December – darkness lit by candlelight

Grudzień December is named after gruda a lump of earth which is so characteristic of the Polish landscape in December when the temperature oscillates between a few degrees Centigrade below zero at night, and just above zero during the day. The ground changes from soft to hard and back again and this forms lumps covered in a thin layer of snow and frost.  

December landscape

Grudzień coincides with Adwent Advent, the traditional spiritual preparation for Christmas – it’s the time of restraint, fast and abstinence; there are no parties or weddings. In Poland the traditions associated with Advent are still very strong. The Adam Mickiewicz’s verse about Christmas still rings true – 

Wierzysz, że Bóg się narodził w betlejemskim żłobie, 

lecz biada ci jeśli nie zrodził się w tobie

You believe that God was born in the Bethlehem crib 

but woe betide you if He was not born in you.  

On the four Sundays in December, four candles are lit, one on each Sunday. The candles represent pokój peace, wiara faith, miłość love and nadzieja hope.  Many people fast and abstain from drinking alcohol and since Wigilia the Christmas Eve supper is the last meal of Advent, in Poland it is traditionally without meat. 

four candles with ribbons

Grudzień is dominated by ciemność darkness – the days are short and often cloudy and daylight is at a premium. That mood is reflected in traditional church services.  Since the 13th century Poles attended RoratyRorate Mass also known as Advent dawn Mass – traditionally celebrated early in the morning, before dawn, in the dark when the church is illuminated only by candlelight brought by those attending, many of them children. You can frequently see children and their parents walking to church about 6 o’clock in the morning, carrying candles and lanterns.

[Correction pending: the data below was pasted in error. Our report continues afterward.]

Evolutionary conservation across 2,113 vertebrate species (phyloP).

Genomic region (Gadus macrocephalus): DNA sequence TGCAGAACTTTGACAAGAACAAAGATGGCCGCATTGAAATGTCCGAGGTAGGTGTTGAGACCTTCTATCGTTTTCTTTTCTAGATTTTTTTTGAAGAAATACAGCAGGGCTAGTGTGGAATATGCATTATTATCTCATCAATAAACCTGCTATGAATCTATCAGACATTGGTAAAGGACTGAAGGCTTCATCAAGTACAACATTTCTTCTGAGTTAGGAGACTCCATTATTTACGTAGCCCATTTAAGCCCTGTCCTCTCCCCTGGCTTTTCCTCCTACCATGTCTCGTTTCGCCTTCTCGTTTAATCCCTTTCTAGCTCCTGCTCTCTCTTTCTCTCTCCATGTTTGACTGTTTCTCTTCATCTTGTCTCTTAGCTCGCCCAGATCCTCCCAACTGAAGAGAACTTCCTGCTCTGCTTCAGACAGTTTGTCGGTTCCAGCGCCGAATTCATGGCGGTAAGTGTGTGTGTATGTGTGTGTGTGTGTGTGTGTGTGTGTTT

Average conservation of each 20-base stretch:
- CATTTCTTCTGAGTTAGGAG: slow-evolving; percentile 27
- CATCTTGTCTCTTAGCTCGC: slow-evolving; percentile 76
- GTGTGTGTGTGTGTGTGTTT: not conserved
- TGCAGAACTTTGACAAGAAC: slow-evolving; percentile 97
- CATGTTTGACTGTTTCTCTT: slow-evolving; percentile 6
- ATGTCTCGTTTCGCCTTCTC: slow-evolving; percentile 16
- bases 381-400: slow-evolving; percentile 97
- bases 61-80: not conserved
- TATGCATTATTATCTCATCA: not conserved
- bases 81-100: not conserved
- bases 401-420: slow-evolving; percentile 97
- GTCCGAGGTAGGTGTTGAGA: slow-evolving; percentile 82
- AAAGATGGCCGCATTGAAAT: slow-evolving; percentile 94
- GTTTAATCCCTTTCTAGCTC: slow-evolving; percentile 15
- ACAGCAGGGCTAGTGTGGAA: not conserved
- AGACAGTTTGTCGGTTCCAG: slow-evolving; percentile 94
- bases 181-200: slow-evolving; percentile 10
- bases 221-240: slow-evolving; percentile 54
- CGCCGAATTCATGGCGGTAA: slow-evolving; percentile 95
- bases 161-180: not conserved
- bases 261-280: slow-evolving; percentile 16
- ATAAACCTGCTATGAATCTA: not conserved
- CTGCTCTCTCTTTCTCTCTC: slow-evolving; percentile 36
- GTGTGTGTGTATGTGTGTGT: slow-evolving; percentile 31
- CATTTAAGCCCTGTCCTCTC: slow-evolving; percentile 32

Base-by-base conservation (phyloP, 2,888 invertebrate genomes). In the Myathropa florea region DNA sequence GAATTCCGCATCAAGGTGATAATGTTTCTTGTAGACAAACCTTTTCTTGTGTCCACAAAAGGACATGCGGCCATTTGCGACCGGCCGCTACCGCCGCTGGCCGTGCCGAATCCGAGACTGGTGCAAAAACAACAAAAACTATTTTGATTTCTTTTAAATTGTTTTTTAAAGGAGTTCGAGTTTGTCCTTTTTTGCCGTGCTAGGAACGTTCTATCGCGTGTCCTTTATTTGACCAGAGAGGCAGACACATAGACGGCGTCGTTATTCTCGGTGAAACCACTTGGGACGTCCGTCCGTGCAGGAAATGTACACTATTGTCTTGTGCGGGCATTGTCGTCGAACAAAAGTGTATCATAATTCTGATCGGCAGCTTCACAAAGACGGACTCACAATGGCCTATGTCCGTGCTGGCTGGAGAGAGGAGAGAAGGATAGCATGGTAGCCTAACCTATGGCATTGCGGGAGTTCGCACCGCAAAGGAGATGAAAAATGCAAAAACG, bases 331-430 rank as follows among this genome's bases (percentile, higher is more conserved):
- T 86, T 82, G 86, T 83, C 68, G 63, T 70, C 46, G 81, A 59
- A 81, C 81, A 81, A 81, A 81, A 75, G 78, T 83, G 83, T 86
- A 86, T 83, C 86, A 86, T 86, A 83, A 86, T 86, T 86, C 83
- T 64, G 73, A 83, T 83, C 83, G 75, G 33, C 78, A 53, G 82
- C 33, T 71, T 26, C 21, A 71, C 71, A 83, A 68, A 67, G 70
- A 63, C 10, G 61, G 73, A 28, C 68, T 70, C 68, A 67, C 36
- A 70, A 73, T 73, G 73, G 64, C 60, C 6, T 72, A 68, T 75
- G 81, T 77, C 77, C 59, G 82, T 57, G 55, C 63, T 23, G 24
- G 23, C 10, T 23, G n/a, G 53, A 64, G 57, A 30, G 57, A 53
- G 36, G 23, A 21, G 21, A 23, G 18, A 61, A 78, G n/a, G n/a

An integral part of Adwent is the commitment to dobre uczynki good deeds as a preparation for Christmas. During Roraty, children write their good deeds on pieces of paper which are then placed in a special basket in church.

Roraty also emphases the central truth of the Christian faith – that darkness is always surpassed by light, and good always conquers evil. 

The fact that traditionally there are no parties in December appears to be  hard luck for those who celebrate name days in this month.  And there are four popular names: Barbara Barbara, Mikołaj Nicholas, Adam Adam and Ewa Eve. As in many Catholic countries, Poles attach more importance to feast days of their patron saint than to birthdays. All four saints are firmly anchored in Polish culture and tradition.

On December 4th, the feast of Saint Barbara is celebrated. Barbara is a popular name is Poland but St Barbara is also a patron saint of górnicy miners (as well as artylerzyści artillerymen, architekci architects and matematycy mathematicians). Dzień Górnika Miner’s Day is called Barbórka. Miners, dressed in their traditional black uniforms with hats decorated with feather plums (different colours denotes different ranks) celebrate their festival. Traditional balls, dinners and church services are all part of the festivities.


On December 6th, the feast of Święty Mikołaj Saint Nicholas is celebrated. In stark contrast to the Western Santa Claus, Święty Mikołaj is traditionally dressed in a bishop’s garment and the celebration is linked to the story of the real St Nicholas, a bishop of the ancient Greek city of Myra (modern day Demre in Turkey). He was known for giving presents to those who were in need of support and the tradition of gift giving survived to this day in Poland as Mikołajki. For children, a judgment is passed on whether they have been grzeczne good or niegrzeczne naughty throughout the year. For grzeczne dzieci good children gifts await, while niegrzeczne dzieci naughty children receive rózga  a rod or twig. For that reason you can often see street sellers with baskets of small bunches of twigs painted in silver or gold.  


On December 24th, Wigilia Christmas Eve, the feast of Adam and Eve, the first parents, is celebrated. Again, both are very popular names in Poland. 

The most famous Polish Adam was Adam Mickiewicz, the earlier quoted poet.  He was born 220 years ago, on 24th December 1798. If you are in Kraków, in a tradition that stretches over a hundred years, you can see kwiaciarki flower sellers in the main Market Square leaving bunches of flowers under the monument of Adam Mickiewicz who celebrates his name day and his birthday on Christmas Eve.


Polish tutor tips

Find out more about:

St Barbara here 

Barbórka here 

St Nicholas here

Mikołajki here

Adam Mickiewicz here

You can listen to a popular Christmas song “Święta w nas” Blue Cafe – why not search for the lyrics and turn it into a translation exercise.